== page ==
Kaparot with chickens?! Isn't that violent? - Matan - The Sadie Rennert

Kaparot with chickens?! Isn’t that violent? Sarah Baumol

Shevat 5779 | January 2019

Topic : Moed ,


My husband’s family performs the Kapparot ceremony on the Eve of Yom Kippur with chickens. In my family we did it with money. He would like me to join with him and his family. I have gone along with all of his customs, and am fine with that. I heard that using chickens for Kapparot might be halakhically problematic and would like to know what the Halakha is.


The word “kapparot” means atonement. All Jews are expected to atone for their sins of the past year during the High Holiday period – especially the ten days of repentance, between Rosh Hashana and Yom Kippur.

The custom of slaughtering a chicken on Erev Yom Kippur for Kapparot is an ancient one, dating back at least to the time of the Gaonim in the 5th century, if not earlier. A persons holds a chicken over their head and turns it around, while reciting:   “Zeh Halifati, Zeh Temurati, Zeh Kaparati” (“This is my exchange, this is my substitute, this is my atonement”). The chicken is then given to the Shochet who will perform the ritual slaughter and either goes to a poor family, or money is given to the poor and the chicken is used by the owner.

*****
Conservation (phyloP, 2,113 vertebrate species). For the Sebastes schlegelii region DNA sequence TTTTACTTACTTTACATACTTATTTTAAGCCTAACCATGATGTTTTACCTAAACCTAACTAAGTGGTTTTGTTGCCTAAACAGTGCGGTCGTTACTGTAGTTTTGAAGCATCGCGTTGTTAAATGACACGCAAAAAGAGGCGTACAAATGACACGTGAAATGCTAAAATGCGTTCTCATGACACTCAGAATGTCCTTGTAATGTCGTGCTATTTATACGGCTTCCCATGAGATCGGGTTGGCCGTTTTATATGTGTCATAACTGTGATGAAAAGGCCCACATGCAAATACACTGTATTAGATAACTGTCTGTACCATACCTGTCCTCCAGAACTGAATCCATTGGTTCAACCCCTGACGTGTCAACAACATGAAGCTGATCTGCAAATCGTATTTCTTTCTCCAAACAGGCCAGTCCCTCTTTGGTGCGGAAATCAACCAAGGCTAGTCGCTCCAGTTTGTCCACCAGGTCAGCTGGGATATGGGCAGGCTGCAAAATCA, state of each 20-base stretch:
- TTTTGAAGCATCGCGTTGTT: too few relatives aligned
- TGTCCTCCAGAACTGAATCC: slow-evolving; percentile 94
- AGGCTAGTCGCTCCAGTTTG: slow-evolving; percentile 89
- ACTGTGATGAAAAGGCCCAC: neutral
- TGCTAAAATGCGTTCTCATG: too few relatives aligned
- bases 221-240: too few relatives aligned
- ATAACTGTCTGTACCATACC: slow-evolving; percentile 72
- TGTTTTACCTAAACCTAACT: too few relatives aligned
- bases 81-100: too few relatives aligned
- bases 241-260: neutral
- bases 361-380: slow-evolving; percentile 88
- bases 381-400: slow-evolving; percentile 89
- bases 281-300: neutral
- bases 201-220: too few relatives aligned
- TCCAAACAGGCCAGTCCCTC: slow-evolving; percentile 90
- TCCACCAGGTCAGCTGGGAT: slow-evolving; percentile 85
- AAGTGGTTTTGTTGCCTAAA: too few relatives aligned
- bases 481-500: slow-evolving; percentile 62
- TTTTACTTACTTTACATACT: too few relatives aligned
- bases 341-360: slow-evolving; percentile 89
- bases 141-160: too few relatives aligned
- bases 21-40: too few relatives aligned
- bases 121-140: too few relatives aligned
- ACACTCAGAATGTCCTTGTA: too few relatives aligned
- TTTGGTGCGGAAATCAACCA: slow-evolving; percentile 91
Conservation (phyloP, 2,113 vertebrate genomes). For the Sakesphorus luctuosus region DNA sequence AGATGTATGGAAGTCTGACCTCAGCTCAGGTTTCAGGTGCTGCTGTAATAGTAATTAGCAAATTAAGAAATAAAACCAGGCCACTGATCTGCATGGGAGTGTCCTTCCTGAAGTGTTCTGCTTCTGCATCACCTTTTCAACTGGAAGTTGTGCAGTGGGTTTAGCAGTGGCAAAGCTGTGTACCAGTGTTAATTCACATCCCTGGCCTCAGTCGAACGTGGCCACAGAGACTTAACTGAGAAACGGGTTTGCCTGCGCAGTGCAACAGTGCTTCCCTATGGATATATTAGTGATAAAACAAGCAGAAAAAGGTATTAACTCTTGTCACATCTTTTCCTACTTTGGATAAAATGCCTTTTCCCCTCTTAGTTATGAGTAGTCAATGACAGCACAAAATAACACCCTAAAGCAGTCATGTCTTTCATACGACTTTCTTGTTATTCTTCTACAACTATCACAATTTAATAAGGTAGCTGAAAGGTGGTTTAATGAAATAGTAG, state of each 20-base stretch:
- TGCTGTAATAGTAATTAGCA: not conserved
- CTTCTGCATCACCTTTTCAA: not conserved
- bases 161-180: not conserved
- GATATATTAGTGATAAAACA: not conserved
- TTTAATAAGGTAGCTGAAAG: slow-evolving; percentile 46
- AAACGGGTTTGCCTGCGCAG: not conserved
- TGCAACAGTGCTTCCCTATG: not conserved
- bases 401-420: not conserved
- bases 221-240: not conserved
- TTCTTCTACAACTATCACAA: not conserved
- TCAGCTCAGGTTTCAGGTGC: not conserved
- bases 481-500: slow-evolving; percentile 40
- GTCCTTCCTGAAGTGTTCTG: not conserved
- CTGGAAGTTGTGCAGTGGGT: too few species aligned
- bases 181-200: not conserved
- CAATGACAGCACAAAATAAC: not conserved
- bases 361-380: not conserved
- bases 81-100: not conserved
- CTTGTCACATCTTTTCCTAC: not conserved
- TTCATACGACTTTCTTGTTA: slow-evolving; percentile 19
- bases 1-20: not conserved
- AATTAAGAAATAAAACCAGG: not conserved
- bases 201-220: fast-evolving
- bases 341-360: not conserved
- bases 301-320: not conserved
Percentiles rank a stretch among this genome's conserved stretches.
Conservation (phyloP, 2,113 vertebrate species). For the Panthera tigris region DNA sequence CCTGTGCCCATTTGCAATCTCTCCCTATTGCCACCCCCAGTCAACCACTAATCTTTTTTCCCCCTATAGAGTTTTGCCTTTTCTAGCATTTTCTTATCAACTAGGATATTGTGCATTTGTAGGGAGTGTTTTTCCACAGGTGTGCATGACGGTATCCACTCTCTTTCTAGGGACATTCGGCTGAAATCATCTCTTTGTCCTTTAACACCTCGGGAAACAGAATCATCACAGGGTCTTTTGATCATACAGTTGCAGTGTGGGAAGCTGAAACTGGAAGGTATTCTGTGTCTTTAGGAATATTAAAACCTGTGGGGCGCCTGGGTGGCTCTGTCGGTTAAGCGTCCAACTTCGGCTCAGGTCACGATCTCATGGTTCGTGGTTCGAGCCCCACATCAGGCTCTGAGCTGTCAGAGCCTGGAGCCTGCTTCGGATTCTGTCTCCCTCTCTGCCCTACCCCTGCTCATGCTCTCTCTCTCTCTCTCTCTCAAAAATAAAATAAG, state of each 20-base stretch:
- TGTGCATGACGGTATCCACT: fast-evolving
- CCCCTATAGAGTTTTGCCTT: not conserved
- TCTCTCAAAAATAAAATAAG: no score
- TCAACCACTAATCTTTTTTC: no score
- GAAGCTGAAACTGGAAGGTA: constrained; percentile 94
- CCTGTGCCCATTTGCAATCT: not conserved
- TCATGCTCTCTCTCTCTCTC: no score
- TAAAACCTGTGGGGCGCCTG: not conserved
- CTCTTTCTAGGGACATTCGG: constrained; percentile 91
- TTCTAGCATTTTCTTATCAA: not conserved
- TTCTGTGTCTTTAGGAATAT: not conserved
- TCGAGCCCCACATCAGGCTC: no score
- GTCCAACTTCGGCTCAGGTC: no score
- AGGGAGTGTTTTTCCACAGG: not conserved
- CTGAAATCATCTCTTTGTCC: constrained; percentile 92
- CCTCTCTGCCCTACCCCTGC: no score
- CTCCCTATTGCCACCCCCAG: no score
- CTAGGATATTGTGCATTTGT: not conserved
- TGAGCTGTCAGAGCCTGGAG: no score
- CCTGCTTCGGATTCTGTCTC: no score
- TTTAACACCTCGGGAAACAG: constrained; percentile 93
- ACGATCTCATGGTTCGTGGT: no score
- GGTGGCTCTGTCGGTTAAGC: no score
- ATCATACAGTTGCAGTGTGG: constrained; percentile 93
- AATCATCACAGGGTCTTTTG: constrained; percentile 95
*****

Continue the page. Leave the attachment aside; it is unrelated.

The custom of Kapparot was prominent throughout the Ashkenazic countries; it first spread to the Sephardic countries in the medieval times, middle to late 12th century. It was not accepted by many of the Sephardic adjudicators of that time, such as the Ramban (Nachmonides), and his disciple the Rashba (Rabbi Shlomo ben Aderet). The Rambam, (Maimonides, 12th century Spain and Egypt) does not mention it in his “”Mishne Torah”, codex of Jewish Law, and therefore the Yemenite Jews, who follow the Rambam’s traditions do not perform the Kapparot at all.

The Shulchan Aruch (Rabbi Yosef Karo 1488-1575) writes (Orech Hashulchan 605) that the custom should not be performed, while the Rama (Rabbi Moshe Isseles) in the addendum to this paragraph writes the opposite, giving the background as well as the details of how to fulfill this custom using a chicken. Most of the Ashkenazic Rabbis (Tur, Magen Avraham, Taz, Bach, MIshne Brura, Orech Hasulchan) agree with the Rama. The Baal HaTania (Rabbi Shneur Zalma of Ladii, 19th century, and the first Rabbi of Chabad) writes that this is an important custom, and it is the accepted norm in the Chabad community.

Sephardic Rabbis, starting with the Arizal, (Rabbi YIzchak Luria of Safed 16th century), and later Rabbi Yosef Chayyim (19th century), otherwise known as the Ben Ish Chai of Bagdad, as well as the great Rabbis of Aleppo followed this tradition as well. In the more modern times – late 20th century, Rabbi Mordechai Eliyahu includes Kapparot in his halakhot of Yom Kippur, while Rabbi Ovadia Yosef discourages his followers from using a chicken, and encourages them to use money.